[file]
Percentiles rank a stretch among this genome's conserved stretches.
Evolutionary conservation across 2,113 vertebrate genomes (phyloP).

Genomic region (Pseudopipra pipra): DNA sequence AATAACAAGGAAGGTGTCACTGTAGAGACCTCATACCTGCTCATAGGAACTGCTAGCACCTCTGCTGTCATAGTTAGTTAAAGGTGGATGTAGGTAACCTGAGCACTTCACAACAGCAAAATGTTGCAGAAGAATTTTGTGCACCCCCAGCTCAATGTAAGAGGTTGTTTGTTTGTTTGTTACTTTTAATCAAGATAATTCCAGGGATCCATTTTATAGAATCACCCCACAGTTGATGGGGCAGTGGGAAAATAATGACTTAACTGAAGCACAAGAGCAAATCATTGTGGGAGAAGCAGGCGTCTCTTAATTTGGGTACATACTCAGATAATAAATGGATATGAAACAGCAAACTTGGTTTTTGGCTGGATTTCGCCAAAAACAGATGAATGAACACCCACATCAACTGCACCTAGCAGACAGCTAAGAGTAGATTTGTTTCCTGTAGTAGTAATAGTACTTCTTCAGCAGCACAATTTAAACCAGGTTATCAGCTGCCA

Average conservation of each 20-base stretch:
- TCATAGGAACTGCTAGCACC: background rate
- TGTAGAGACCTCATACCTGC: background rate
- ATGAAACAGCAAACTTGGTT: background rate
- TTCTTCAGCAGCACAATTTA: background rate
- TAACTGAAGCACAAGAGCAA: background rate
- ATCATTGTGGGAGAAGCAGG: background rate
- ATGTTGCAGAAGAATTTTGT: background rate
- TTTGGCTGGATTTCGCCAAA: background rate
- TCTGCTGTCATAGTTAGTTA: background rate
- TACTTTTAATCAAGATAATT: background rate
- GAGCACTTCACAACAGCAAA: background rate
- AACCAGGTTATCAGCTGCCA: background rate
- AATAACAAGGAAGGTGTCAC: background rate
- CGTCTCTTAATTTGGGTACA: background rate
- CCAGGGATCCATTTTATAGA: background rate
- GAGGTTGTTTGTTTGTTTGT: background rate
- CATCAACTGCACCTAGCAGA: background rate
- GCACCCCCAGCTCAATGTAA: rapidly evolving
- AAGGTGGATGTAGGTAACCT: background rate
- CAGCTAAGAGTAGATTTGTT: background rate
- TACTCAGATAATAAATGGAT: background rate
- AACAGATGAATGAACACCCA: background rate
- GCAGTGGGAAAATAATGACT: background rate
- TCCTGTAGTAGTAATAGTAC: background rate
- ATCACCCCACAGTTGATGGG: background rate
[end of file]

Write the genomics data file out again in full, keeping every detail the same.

Percentiles rank a stretch among this genome's conserved stretches.
Evolutionary conservation across 2,113 vertebrate genomes (phyloP).

Genomic region (Pseudopipra pipra): DNA sequence AATAACAAGGAAGGTGTCACTGTAGAGACCTCATACCTGCTCATAGGAACTGCTAGCACCTCTGCTGTCATAGTTAGTTAAAGGTGGATGTAGGTAACCTGAGCACTTCACAACAGCAAAATGTTGCAGAAGAATTTTGTGCACCCCCAGCTCAATGTAAGAGGTTGTTTGTTTGTTTGTTACTTTTAATCAAGATAATTCCAGGGATCCATTTTATAGAATCACCCCACAGTTGATGGGGCAGTGGGAAAATAATGACTTAACTGAAGCACAAGAGCAAATCATTGTGGGAGAAGCAGGCGTCTCTTAATTTGGGTACATACTCAGATAATAAATGGATATGAAACAGCAAACTTGGTTTTTGGCTGGATTTCGCCAAAAACAGATGAATGAACACCCACATCAACTGCACCTAGCAGACAGCTAAGAGTAGATTTGTTTCCTGTAGTAGTAATAGTACTTCTTCAGCAGCACAATTTAAACCAGGTTATCAGCTGCCA

Average conservation of each 20-base stretch:
- TCATAGGAACTGCTAGCACC: background rate
- TGTAGAGACCTCATACCTGC: background rate
- ATGAAACAGCAAACTTGGTT: background rate
- TTCTTCAGCAGCACAATTTA: background rate
- TAACTGAAGCACAAGAGCAA: background rate
- ATCATTGTGGGAGAAGCAGG: background rate
- ATGTTGCAGAAGAATTTTGT: background rate
- TTTGGCTGGATTTCGCCAAA: background rate
- TCTGCTGTCATAGTTAGTTA: background rate
- TACTTTTAATCAAGATAATT: background rate
- GAGCACTTCACAACAGCAAA: background rate
- AACCAGGTTATCAGCTGCCA: background rate
- AATAACAAGGAAGGTGTCAC: background rate
- CGTCTCTTAATTTGGGTACA: background rate
- CCAGGGATCCATTTTATAGA: background rate
- GAGGTTGTTTGTTTGTTTGT: background rate
- CATCAACTGCACCTAGCAGA: background rate
- GCACCCCCAGCTCAATGTAA: rapidly evolving
- AAGGTGGATGTAGGTAACCT: background rate
- CAGCTAAGAGTAGATTTGTT: background rate
- TACTCAGATAATAAATGGAT: background rate
- AACAGATGAATGAACACCCA: background rate
- GCAGTGGGAAAATAATGACT: background rate
- TCCTGTAGTAGTAATAGTAC: background rate
- ATCACCCCACAGTTGATGGG: background rate